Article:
Measuring extensional paleorifting in the Scottsville Basin

The Scottsville Basin is a small Mesozoic rift basin formed by extensional faulting in eastern North America. This basin is a very small geologic structure located in central Virginia between the Blue Ridge and Piedmont provinces.  It is bounded by a normal fault on its western border and a shallow normal fault on the eastern border; this segmented half-graben structure is generally indicative of extensional rifting. The Scottsville basin is roughly 130 km², with strata across the surface increasing in thickness from west to east. This is likely indicative of syndepositional rifting, which can be seen in Fig. 1 below. The half-grabens that make up the deeper structure of the basin pass through isothermal closure temperatures that can be measured using isotopic ratios.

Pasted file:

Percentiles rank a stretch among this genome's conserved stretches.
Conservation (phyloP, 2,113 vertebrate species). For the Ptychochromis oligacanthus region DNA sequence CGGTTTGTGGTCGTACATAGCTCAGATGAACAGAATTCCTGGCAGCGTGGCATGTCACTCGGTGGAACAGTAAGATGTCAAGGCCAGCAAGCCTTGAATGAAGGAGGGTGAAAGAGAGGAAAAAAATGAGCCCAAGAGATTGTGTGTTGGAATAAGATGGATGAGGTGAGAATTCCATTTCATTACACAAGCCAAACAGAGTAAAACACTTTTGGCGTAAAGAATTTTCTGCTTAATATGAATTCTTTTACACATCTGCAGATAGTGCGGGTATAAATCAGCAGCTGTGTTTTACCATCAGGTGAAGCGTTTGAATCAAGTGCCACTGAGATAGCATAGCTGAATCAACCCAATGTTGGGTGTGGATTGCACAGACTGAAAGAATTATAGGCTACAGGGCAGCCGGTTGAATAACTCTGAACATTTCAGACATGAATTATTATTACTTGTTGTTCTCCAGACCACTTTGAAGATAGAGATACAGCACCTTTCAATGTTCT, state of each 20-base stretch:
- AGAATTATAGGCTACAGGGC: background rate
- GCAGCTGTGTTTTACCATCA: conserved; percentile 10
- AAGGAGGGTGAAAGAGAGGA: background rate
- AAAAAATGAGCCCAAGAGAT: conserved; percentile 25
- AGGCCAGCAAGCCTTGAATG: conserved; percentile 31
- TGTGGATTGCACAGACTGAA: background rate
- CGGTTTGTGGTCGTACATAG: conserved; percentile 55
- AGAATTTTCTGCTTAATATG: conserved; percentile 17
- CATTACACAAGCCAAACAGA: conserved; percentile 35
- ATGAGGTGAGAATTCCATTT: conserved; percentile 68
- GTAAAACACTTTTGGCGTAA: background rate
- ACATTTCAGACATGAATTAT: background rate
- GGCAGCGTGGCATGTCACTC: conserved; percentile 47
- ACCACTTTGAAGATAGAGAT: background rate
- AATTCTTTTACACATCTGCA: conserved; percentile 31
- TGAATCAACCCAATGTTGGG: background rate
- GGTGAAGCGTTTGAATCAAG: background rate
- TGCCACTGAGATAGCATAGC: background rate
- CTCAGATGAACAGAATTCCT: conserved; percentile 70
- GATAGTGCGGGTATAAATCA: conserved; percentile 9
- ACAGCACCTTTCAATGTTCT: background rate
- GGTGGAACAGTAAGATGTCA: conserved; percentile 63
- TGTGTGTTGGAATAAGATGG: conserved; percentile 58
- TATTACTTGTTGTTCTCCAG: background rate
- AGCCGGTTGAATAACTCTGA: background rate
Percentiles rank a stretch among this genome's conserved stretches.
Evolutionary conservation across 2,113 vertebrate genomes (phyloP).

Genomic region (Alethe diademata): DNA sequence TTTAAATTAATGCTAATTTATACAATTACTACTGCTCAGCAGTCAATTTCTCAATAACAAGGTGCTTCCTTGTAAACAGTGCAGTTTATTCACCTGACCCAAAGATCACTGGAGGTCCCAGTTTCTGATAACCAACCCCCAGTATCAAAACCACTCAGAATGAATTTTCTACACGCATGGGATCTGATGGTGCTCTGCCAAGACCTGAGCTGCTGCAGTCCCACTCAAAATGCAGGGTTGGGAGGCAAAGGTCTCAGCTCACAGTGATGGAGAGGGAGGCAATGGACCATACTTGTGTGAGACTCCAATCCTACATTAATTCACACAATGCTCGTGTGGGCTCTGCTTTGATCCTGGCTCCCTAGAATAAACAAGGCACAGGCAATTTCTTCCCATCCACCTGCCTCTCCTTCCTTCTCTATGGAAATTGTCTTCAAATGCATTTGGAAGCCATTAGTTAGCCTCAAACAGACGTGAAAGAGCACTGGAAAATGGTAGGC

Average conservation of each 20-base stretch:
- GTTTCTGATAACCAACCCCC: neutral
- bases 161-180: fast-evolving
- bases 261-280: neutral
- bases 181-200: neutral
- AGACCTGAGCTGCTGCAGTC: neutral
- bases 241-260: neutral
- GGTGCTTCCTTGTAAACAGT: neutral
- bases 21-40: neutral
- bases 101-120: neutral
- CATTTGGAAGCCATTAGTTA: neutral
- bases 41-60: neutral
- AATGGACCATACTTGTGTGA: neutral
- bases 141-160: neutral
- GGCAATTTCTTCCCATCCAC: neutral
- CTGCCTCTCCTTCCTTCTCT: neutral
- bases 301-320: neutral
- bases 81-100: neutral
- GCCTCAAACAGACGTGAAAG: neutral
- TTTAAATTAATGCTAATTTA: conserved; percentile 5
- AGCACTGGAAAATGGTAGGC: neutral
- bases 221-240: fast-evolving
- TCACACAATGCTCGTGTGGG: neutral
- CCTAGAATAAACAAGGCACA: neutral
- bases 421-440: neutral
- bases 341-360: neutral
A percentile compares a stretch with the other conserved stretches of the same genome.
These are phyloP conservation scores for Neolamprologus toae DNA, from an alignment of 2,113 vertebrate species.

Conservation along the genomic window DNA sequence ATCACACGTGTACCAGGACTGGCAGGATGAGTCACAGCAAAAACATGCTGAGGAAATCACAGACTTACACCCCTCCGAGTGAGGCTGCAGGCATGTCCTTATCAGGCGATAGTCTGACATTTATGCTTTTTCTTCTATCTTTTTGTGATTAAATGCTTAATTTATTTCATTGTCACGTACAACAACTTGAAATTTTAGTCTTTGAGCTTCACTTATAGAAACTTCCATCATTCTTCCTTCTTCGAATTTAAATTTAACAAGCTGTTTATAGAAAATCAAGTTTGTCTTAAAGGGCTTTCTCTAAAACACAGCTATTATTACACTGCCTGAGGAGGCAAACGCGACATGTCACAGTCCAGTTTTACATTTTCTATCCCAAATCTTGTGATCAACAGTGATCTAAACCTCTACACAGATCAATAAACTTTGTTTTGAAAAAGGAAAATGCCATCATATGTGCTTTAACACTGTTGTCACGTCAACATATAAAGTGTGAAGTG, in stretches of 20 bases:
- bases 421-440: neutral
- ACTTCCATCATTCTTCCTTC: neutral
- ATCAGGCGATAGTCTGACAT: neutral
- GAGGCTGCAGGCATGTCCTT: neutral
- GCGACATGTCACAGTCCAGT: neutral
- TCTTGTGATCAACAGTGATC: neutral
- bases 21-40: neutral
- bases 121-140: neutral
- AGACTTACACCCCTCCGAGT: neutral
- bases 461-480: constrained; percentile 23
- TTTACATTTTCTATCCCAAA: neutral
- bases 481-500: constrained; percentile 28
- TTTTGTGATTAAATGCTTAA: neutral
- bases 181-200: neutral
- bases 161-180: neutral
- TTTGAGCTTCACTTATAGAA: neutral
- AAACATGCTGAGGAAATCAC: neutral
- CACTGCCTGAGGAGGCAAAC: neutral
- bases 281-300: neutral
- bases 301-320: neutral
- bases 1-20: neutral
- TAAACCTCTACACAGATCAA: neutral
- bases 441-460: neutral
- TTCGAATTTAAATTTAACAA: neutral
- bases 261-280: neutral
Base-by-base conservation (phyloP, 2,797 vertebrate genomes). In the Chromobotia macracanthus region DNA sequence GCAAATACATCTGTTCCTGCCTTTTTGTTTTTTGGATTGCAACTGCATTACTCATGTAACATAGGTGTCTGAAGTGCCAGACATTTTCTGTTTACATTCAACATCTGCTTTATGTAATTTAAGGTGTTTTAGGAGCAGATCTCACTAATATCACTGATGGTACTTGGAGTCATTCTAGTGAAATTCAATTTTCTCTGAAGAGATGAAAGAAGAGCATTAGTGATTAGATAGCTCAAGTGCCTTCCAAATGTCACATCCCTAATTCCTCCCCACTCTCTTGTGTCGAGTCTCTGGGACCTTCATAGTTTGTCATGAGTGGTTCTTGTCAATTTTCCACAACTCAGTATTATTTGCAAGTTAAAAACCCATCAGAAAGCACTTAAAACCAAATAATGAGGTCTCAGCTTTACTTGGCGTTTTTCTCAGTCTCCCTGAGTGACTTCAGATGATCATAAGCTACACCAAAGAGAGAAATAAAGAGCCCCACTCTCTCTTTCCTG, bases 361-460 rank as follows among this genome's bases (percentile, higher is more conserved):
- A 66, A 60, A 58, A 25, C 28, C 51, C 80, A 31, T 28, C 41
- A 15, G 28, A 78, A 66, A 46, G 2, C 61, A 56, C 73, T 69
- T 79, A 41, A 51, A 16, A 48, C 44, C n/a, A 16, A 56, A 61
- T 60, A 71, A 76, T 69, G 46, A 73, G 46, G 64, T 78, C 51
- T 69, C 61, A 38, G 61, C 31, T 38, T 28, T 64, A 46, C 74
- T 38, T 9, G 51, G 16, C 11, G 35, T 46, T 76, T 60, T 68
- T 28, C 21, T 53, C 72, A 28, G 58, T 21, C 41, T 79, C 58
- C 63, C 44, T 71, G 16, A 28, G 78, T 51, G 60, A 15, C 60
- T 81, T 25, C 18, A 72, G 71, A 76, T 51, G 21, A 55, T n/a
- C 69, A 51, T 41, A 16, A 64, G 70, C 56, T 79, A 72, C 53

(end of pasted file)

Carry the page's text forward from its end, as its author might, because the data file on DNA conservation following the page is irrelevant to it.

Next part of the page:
syndep rifting

Fig. 1: Dipping strata in a normal fault, indicating simultaneous rifting and erosional deposition.

 

Of the Mesozoic basins located in North America, the Scottsville Basin has gotten very little attention. The goal of this project is to quantify the formation rate of this basin using Uranium/Thorium-Helium ratios within sampled rocks. This method is used for rocks with relatively low closure temperatures, which will allow the surficial rifting to be measured.  The relative slip and uplift of the hanging wall and foot wall, respectively, can be calculated by measuring the distance between sample points and time elapsed since passage of the isothermal closure temperature. Given the measured isotopic ratio and the known specific closure temperature of the measured minerals, an extension rate can be calculated, and thus the rifting rate of the Scottsville Basin.

 

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